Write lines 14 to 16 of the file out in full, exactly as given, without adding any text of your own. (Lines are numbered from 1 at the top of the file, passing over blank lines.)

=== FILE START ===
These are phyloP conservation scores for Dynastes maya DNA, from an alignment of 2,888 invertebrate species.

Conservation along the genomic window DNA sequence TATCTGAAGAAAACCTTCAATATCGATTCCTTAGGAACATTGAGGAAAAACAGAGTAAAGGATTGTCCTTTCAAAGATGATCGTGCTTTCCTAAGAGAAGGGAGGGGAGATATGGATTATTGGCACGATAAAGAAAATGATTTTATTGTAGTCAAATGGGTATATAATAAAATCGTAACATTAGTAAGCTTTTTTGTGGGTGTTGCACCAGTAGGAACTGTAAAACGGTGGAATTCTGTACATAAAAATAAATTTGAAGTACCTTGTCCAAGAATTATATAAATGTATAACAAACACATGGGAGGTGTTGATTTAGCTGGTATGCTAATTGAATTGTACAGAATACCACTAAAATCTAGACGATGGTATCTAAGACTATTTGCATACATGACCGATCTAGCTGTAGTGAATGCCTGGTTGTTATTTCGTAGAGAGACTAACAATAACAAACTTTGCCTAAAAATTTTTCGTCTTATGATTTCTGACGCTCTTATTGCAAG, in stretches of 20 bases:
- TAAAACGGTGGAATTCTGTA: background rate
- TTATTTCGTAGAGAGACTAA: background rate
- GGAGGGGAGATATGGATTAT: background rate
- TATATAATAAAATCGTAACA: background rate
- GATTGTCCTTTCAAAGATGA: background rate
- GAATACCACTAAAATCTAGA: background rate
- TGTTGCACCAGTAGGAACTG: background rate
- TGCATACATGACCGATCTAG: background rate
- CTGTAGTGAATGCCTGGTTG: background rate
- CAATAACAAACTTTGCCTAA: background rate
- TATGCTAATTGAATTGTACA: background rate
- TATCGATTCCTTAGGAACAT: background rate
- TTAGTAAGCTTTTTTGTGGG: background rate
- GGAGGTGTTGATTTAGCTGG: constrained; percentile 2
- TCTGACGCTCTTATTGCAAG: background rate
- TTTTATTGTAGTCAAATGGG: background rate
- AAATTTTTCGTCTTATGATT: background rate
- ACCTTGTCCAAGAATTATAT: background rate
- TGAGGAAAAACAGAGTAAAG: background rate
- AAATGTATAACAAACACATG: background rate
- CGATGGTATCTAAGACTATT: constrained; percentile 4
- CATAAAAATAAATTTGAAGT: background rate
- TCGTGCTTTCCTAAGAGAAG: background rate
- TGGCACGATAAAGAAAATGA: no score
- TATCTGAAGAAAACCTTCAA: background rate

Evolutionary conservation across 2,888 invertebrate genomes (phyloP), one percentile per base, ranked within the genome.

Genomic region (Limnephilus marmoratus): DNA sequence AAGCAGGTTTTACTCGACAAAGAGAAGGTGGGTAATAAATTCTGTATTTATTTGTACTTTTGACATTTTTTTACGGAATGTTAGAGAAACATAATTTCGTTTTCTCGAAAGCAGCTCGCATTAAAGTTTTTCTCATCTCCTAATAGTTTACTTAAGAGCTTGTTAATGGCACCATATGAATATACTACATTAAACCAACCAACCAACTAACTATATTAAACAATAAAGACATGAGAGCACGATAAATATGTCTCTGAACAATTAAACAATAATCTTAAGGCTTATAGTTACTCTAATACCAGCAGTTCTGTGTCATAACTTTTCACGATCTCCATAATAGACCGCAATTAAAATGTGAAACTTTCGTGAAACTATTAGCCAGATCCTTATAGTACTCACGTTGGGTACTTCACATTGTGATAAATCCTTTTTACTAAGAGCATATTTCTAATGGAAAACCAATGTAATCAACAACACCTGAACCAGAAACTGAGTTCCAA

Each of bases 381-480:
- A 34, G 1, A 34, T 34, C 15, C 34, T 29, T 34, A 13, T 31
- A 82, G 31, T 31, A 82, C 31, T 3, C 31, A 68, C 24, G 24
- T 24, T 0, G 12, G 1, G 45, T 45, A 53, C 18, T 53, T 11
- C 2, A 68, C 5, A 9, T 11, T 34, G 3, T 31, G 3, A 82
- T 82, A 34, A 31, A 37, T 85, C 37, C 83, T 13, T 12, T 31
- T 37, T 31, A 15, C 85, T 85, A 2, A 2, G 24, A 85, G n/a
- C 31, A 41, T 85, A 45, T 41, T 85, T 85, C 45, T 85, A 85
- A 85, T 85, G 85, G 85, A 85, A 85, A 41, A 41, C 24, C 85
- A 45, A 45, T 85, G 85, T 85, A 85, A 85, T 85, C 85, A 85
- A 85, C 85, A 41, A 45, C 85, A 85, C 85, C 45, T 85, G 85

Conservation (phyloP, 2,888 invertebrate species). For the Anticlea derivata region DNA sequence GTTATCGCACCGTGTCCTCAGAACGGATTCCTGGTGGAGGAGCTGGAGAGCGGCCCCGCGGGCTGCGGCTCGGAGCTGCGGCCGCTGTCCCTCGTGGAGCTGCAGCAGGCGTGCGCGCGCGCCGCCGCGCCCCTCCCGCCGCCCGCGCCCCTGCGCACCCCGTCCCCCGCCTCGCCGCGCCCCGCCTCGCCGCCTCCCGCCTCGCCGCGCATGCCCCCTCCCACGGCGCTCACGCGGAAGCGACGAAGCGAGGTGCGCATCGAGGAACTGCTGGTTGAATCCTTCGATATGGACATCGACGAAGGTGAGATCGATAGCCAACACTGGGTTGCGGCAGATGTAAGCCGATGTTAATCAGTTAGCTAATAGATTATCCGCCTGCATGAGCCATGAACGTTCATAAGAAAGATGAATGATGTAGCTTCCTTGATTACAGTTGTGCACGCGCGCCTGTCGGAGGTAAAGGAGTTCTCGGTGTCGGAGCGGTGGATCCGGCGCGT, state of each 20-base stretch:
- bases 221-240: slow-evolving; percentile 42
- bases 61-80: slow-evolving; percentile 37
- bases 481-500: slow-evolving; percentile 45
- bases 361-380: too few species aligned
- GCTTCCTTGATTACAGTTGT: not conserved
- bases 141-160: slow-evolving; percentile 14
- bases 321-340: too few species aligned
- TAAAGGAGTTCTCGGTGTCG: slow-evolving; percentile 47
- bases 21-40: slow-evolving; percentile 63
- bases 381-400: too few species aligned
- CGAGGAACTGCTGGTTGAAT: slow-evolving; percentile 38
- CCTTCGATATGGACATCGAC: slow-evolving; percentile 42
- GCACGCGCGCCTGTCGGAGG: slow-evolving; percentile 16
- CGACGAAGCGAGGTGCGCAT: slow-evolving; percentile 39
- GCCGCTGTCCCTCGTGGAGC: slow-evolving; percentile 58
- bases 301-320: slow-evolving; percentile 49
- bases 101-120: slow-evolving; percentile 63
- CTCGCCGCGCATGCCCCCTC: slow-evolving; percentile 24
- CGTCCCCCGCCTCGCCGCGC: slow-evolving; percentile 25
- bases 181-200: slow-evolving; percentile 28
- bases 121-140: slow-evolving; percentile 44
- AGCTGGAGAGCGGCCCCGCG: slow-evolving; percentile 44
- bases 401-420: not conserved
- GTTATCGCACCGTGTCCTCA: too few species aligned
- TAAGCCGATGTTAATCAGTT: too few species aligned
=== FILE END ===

- TATCGATTCCTTAGGAACAT: background rate
- TTAGTAAGCTTTTTTGTGGG: background rate
- GGAGGTGTTGATTTAGCTGG: constrained; percentile 2